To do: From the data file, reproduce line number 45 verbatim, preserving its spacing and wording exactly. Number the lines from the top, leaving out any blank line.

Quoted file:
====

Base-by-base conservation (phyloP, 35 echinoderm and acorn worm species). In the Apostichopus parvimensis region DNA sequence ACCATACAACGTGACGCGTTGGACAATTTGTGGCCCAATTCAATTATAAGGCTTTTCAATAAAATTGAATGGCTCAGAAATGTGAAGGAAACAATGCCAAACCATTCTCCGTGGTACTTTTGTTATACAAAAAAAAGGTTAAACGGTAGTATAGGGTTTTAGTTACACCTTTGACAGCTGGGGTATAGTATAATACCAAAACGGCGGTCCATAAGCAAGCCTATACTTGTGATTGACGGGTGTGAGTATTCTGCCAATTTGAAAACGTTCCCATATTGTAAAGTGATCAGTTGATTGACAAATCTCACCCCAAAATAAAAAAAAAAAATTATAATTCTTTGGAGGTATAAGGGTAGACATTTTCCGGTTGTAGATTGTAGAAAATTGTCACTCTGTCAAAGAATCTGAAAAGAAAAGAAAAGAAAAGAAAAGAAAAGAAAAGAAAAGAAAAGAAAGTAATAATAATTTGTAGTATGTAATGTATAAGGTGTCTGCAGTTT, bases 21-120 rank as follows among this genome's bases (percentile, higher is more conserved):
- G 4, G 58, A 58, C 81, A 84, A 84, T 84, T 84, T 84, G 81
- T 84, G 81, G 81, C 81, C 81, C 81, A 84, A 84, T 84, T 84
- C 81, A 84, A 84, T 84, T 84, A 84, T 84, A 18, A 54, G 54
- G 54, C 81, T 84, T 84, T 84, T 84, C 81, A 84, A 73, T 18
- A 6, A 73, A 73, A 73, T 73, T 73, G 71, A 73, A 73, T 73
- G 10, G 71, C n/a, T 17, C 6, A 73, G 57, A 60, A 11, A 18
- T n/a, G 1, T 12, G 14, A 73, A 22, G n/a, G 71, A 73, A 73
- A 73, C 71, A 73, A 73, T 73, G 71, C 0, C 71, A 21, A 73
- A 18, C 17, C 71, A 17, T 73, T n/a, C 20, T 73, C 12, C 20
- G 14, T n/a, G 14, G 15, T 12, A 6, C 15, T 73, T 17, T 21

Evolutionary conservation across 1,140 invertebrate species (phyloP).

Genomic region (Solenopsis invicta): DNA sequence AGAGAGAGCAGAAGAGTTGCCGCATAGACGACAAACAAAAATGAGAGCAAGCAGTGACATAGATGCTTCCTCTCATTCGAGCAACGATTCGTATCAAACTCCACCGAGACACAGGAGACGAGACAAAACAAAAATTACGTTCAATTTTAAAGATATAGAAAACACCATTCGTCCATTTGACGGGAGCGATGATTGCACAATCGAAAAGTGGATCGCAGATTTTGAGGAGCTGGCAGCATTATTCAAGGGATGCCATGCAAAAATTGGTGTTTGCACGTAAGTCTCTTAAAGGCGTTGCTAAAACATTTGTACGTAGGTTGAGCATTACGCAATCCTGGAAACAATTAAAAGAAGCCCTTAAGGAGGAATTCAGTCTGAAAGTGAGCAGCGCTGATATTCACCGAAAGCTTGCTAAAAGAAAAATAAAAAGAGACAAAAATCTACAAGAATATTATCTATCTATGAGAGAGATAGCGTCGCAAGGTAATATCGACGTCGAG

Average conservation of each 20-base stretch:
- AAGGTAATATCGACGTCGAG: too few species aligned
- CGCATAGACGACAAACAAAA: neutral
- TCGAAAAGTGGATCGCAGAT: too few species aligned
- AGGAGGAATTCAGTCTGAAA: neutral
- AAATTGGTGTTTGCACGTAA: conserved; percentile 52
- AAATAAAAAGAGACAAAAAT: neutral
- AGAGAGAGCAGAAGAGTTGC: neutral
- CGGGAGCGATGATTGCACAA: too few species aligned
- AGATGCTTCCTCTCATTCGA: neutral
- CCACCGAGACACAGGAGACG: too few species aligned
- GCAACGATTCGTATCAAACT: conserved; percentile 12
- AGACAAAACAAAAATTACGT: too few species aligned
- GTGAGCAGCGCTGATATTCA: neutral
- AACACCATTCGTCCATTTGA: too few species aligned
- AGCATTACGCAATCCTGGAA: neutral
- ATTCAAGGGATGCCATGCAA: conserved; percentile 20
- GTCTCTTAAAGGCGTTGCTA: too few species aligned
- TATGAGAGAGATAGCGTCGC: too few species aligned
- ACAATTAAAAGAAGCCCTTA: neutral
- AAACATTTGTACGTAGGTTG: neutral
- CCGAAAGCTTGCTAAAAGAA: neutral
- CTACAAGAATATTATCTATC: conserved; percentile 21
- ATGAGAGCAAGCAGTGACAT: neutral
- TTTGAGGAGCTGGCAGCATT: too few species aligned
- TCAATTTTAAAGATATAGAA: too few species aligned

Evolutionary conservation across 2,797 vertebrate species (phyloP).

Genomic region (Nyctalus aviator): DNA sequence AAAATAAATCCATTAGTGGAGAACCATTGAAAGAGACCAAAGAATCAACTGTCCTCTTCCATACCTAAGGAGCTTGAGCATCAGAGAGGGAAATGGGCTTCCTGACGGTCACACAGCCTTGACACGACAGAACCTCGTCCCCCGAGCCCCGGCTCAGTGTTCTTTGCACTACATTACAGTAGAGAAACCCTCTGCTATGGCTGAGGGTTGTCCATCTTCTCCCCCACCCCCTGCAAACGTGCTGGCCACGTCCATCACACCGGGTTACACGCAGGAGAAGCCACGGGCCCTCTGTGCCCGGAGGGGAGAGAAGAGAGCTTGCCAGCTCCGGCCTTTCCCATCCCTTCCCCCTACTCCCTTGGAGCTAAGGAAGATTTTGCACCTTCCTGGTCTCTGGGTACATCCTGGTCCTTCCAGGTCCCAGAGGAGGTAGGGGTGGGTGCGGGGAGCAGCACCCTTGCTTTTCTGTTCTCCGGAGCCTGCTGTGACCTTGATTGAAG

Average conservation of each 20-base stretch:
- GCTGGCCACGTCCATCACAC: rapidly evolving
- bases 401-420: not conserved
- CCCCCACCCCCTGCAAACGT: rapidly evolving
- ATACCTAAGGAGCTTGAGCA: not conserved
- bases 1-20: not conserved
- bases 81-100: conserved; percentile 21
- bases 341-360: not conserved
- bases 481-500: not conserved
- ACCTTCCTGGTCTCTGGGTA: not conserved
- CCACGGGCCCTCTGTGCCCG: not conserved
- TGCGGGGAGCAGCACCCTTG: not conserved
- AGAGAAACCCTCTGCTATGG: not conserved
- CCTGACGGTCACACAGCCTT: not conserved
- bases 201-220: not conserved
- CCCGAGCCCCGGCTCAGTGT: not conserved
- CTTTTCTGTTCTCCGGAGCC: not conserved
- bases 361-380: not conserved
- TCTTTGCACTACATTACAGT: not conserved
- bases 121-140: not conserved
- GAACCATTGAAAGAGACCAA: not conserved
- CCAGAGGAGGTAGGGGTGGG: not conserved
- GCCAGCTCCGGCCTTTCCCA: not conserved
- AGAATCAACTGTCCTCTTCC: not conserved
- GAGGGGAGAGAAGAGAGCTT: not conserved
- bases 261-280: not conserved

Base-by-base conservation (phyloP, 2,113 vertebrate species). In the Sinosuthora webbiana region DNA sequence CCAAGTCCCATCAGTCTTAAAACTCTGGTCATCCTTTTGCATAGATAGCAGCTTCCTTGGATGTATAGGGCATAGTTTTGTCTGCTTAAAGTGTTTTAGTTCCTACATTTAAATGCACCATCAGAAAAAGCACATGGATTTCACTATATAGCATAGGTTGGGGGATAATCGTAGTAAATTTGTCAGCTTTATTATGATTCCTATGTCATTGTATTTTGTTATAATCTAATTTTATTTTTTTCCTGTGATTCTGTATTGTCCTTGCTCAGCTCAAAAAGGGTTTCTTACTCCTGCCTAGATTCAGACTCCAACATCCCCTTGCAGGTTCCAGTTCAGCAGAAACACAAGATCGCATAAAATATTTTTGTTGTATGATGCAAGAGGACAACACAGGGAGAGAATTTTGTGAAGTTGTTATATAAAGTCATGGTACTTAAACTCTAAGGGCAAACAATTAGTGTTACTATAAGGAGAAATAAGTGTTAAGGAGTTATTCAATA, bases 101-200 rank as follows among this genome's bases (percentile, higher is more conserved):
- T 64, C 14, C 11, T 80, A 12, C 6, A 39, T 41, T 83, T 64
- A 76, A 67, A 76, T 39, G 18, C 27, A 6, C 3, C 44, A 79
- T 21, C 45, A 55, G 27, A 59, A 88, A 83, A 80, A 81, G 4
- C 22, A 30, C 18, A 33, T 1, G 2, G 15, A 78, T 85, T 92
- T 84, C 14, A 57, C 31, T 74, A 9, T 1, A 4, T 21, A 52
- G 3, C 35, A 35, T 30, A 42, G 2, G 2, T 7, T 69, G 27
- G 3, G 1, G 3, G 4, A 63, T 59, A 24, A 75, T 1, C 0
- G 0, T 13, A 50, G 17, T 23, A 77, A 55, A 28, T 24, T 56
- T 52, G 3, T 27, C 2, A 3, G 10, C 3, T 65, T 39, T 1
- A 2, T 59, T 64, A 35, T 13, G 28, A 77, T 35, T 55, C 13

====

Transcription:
- CCCCCACCCCCTGCAAACGT: rapidly evolving